Holly Jolly Christmas Litter: Winter 2017
Week 5 - 2/4/2018
Week 5 - It's so interesting to have a small litter this time around. It seems that they are a bit better behaved when there's not so many puppies to cause mayhem at one time or another. They are starting to be more quiet in the pen in the morning (at least until 6:30am). They aren't really chewing on my cabinets or trying to bust out of the pen into the living room. They are exploring the backyard without too much trouble. Sorry Steve- you are always a puppy's favorite plant to torture (he is our green ground covering plant that we named "Steve" from the Over the Hedge movie). He gets crawled on, chewed, dug around, pooped on by ALL of them, but somehow he survives the terrorizing puppies and comes back full and green for the next litter! You can always tell when the puppies play in the Rosemary plants because they smell so great afterwards!
We also can't get over how big these guys are! Their daddy Howard has nice heavy bone and he definitely passed that onto his pups. Also since there's only four it might have been easier for them to eat (especially from mama Zazu) without having to fight for food. They are just huge little tanks and keep growing! It's getting harder and harder to take their pictures as I have to hold them up for them. Not looking forward to week 7 pics!
I love my sweet puppies though. They are so much fun and so loving too. I enjoy my time coming home from work and all four of them run over to me to cover me with kisses. It makes this time so rewarding and I'm glad that I can enjoy this breeding adventure for years to come.
The Holly Jolly Christmas litter (as always in order of appearance):
Song:Frosty the Snowman
Song Origin:Frosty the Snowman is a popular Christmas song written by Walter "Jack" Rollins and Steve Nelson, and first recorded by Gene Autry and the Cass County Boys in 1950. It was written after the success of Autry's recording of "Rudolph the Red-Nosed Reindeer" the previous year; Rollins and Nelson shipped the new song to Autry, who recorded "Frosty" in search of another seasonal hit. Like "Rudolph", "Frosty" was subsequently adapted to other media including a popular television special by Rankin/Bass Productions, Frosty the Snowman.
Song:Joy to the World
Song Origin:Joy to the World is a popular Christmas carol written by English hymn writer Isaac Watts, based on Psalm 98, 96:11-12 and Genesis 3:17-18, in the Bible. The song was first published in 1719 in Watts' collection; The Psalms of David: Imitated in the language of the New Testament, and applied to the Christian state and worship. A version by the Trinity Choir was very popular in 1911 and the carol has since been recorded by many artists including Andy Williams, The Supremes, Bing Crosby, Ella Fitzgerald, Johnny Cash, Nat King Cole, Neil Diamond, Pat Boone, Perry Como, Vic Damone and Mariah Carey.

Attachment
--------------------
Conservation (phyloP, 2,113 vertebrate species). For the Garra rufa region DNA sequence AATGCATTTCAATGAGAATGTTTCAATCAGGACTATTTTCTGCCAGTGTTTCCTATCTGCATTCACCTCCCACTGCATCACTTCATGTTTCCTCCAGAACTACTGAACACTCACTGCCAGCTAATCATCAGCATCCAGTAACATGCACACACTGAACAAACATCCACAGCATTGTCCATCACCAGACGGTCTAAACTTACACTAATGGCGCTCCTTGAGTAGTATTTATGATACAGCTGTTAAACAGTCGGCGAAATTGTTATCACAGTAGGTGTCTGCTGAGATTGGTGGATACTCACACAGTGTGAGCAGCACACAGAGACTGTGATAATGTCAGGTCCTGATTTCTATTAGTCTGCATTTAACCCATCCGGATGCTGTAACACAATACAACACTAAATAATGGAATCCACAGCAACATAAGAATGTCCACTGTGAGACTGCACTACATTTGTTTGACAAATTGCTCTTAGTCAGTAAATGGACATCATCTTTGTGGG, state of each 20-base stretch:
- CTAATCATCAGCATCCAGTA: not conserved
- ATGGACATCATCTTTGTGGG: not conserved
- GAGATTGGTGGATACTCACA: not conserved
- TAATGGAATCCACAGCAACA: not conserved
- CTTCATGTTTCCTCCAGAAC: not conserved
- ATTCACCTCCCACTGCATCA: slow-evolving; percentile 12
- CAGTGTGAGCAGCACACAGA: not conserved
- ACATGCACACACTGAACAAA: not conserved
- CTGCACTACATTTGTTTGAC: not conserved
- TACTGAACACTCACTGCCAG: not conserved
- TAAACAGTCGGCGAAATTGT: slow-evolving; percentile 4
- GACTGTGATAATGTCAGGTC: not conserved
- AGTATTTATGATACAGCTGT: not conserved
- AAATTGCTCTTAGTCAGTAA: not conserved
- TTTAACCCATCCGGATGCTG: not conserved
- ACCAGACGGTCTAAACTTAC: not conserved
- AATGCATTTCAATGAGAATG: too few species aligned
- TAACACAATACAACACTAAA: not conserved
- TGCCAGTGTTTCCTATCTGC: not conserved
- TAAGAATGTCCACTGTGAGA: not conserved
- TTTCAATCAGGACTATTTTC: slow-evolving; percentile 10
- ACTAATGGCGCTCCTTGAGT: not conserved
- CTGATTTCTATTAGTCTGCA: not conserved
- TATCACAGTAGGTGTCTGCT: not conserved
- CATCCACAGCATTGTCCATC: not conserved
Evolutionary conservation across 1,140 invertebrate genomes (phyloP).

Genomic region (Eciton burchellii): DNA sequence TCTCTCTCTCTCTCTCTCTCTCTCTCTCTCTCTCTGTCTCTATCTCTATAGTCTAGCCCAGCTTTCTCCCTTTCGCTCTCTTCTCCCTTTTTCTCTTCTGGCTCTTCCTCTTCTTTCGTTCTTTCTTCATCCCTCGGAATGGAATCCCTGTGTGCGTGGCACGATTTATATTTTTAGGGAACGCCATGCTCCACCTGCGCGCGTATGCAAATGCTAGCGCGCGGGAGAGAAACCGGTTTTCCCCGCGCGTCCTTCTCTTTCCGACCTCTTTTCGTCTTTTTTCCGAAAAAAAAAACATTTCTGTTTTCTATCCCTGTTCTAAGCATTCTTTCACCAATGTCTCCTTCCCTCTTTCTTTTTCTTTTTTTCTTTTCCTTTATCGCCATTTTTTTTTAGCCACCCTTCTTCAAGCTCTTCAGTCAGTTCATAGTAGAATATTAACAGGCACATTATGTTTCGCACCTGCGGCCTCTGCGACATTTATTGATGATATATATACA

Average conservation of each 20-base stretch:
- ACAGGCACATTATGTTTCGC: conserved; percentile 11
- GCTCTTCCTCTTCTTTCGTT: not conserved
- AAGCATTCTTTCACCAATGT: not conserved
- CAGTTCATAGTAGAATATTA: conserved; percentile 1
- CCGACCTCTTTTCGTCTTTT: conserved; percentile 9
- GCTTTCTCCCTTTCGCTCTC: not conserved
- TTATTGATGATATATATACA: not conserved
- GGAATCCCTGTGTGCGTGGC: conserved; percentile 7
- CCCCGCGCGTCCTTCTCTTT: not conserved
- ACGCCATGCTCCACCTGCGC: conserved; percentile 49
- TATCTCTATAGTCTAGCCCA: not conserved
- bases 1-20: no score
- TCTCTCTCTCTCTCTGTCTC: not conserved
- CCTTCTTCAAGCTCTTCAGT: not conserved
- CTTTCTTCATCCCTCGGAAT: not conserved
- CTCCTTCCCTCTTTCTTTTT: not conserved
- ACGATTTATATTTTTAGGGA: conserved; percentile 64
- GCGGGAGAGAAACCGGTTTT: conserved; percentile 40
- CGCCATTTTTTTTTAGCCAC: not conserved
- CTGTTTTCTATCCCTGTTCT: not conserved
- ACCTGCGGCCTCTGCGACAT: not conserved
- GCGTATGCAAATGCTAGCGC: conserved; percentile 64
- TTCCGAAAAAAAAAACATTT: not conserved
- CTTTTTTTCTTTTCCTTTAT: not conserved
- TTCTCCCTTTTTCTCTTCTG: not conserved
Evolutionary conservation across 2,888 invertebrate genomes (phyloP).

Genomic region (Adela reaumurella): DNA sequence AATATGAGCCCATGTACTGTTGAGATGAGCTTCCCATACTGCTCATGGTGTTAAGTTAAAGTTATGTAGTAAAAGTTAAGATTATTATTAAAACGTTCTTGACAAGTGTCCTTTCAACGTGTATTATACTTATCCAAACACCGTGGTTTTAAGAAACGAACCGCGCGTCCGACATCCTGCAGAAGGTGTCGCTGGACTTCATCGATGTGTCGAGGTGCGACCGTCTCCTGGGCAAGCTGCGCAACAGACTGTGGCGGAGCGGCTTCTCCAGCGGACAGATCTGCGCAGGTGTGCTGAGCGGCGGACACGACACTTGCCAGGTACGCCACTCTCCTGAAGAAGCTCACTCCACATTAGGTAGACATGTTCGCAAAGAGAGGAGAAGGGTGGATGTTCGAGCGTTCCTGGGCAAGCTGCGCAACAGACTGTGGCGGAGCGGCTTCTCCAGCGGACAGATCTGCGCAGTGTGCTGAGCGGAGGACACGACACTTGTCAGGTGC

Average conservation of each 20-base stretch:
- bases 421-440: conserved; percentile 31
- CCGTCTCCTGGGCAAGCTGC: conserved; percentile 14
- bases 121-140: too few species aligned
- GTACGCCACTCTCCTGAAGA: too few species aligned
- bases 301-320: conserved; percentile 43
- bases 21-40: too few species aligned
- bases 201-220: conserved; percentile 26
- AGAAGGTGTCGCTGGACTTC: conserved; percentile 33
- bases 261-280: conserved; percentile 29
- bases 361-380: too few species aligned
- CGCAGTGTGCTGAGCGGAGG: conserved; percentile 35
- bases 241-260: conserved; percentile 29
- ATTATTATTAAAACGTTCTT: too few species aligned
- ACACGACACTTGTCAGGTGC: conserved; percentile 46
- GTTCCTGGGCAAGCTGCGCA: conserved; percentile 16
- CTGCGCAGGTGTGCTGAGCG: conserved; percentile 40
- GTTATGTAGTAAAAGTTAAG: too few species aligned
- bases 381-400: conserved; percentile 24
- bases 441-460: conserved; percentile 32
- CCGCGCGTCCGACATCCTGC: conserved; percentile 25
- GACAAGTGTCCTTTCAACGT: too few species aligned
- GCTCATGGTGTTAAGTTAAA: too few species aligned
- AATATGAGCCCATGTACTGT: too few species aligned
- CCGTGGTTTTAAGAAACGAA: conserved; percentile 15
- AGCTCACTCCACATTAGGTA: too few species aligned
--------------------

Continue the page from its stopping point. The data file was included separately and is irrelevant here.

Song Origin:Winter Wonderland is a winter song, popularly regarded as a Christmas song, written in 1934 by Felix Bernard (music) and Richard B. Smith (lyricist). Richard Smith, a native of Honesdale, Pennsylvania, was reportedly inspired to write the song after seeing Honesdale's Central Park covered in snow. Through the decades it has been recorded by over 200 different artists. Due to its seasonal theme, "Winter Wonderland" is often regarded as a Christmas song in the Northern Hemisphere, although the holiday itself is never mentioned in the lyrics. There is a mention of "sleigh-bells" several times, implying that this song refers to the Christmas period.
Song Origin:Silver Bells is a popular Christmas song, composed by Jay Livingston and Ray Evans. "Silver Bells" was first performed by Bob Hope and Marilyn Maxwell in the motion picture The Lemon Drop Kid, filmed in July–August 1950 and released in March 1951. The first recorded version was by Bing Crosby and Carol Richards on September 8, 1950 with John Scott Trotter and his Orchestra and the Lee Gordon Singers which was released by Decca Records in October 1950. "Silver Bells" started out as the questionable "Tinkle Bells." Said Ray Evans, "We never thought that tinkle had a double meaning until Jay went home and his wife said, 'Are you out of your mind? Do you know what the word tinkle is?'" The word is slang for urination. This song's inspiration has conflicting reports. Several periodicals and interviews cite the writer Jay Livingston stating that the song's inspiration came from the bells used by sidewalk Santa Clauses and Salvation Army solicitors on New York City street corners. However, in an interview with NPR co-writer Ray Evans said that the song was inspired by a bell that sat on an office desk shared by Livingston and himself.